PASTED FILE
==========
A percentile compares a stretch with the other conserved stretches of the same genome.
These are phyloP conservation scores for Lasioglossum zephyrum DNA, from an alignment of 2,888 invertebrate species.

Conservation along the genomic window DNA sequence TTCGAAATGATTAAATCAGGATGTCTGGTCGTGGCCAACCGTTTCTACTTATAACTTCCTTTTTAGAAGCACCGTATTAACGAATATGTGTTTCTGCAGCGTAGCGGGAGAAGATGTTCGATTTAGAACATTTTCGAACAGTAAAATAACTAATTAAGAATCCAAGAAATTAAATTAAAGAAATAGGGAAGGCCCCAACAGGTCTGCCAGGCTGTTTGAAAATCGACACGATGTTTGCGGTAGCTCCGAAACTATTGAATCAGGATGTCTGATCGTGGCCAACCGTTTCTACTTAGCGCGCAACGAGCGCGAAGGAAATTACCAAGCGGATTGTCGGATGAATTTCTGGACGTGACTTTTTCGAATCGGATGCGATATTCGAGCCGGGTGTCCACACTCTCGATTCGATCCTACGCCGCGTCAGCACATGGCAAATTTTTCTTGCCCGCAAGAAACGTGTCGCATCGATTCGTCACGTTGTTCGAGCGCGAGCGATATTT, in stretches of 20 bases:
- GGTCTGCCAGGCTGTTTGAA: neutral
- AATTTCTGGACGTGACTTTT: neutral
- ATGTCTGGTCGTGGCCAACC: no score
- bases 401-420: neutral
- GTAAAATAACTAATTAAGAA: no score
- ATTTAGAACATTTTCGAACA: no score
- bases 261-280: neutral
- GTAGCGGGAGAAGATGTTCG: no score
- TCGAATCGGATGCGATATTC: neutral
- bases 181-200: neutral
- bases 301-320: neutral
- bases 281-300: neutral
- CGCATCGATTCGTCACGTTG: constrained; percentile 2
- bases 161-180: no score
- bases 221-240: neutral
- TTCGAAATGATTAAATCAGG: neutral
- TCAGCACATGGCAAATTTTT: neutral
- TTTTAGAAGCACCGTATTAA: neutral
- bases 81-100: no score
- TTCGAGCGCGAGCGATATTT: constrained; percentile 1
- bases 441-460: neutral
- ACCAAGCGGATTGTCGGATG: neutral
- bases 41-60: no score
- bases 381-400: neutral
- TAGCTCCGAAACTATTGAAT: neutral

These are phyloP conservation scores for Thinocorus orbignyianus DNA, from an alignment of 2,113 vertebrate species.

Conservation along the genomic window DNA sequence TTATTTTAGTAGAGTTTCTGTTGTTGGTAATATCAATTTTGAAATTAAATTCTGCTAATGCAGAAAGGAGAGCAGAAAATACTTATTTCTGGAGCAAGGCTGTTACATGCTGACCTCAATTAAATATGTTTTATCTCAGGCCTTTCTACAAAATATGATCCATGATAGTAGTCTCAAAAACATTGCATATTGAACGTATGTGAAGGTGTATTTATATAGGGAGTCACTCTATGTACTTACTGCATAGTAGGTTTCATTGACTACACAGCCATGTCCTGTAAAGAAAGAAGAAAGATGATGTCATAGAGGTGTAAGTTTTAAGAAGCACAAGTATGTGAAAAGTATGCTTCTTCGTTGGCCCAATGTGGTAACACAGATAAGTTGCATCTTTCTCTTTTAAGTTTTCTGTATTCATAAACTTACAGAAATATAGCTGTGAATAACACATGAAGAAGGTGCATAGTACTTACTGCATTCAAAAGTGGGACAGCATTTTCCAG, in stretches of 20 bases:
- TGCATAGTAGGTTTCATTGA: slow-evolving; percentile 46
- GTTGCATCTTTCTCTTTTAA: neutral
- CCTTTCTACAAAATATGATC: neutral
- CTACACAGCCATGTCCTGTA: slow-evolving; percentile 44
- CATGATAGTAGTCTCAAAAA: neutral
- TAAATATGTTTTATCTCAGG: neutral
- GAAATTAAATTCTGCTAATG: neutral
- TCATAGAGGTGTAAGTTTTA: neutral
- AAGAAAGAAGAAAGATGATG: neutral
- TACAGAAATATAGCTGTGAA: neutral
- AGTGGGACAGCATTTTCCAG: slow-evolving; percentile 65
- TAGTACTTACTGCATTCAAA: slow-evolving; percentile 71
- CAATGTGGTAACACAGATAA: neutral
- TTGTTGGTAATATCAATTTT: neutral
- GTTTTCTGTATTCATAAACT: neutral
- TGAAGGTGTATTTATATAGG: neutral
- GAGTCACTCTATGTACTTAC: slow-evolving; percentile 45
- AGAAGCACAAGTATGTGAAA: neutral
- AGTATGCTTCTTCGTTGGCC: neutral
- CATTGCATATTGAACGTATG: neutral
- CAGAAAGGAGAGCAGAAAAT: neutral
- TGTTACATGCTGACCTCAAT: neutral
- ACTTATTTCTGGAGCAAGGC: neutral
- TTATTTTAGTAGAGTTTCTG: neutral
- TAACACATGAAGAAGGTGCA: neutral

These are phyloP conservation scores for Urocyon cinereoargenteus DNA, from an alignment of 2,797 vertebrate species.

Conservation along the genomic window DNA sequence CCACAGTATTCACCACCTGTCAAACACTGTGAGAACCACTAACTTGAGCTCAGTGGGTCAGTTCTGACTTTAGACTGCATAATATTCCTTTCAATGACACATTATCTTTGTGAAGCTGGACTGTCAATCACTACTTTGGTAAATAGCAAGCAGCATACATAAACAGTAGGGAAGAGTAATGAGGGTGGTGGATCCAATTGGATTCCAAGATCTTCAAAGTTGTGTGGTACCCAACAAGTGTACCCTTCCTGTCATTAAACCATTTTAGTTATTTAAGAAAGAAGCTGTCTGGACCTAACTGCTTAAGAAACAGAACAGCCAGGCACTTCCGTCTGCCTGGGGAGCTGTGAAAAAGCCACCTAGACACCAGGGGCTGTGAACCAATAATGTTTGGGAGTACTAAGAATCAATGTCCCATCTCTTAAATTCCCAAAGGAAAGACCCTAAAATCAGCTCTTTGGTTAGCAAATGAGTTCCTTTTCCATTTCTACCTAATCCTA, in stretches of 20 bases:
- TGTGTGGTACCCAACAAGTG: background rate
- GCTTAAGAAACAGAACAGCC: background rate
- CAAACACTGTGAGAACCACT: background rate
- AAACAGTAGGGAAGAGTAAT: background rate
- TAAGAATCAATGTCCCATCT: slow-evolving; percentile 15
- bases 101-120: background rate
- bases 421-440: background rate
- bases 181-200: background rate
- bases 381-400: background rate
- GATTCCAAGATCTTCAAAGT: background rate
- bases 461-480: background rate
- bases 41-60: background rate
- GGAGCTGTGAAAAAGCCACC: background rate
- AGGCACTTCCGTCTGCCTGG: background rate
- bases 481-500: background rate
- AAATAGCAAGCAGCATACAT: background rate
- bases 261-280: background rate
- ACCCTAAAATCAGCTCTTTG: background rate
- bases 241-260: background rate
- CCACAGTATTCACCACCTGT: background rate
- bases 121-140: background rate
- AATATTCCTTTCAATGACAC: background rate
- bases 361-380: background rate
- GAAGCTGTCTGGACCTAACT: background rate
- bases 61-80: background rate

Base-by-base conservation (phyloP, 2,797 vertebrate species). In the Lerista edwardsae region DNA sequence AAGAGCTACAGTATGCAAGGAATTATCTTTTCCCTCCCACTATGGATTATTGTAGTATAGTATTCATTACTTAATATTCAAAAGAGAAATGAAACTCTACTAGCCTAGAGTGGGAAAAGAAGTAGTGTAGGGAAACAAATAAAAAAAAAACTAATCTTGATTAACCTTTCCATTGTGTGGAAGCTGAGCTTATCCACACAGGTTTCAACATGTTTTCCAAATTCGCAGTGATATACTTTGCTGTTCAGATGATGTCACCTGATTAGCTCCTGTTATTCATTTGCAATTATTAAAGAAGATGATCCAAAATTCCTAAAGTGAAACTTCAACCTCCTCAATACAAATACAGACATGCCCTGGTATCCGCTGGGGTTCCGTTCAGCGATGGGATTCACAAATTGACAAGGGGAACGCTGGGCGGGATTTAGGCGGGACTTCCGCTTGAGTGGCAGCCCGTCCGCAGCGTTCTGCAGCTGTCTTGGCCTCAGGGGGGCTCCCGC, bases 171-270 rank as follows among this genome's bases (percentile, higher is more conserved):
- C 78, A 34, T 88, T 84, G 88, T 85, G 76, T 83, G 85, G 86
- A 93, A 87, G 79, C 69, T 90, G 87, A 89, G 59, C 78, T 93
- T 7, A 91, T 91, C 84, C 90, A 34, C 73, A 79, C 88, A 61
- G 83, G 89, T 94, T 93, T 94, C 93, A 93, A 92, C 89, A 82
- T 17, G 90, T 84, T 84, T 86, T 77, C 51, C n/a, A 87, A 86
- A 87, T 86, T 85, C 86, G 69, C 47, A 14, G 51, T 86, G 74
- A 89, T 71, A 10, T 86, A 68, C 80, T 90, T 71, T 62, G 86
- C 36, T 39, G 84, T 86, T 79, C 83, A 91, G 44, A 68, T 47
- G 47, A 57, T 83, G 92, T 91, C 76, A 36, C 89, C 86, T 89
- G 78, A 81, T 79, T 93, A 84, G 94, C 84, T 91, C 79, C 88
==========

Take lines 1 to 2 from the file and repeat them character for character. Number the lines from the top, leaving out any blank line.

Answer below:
A percentile compares a stretch with the other conserved stretches of the same genome.
These are phyloP conservation scores for Lasioglossum zephyrum DNA, from an alignment of 2,888 invertebrate species.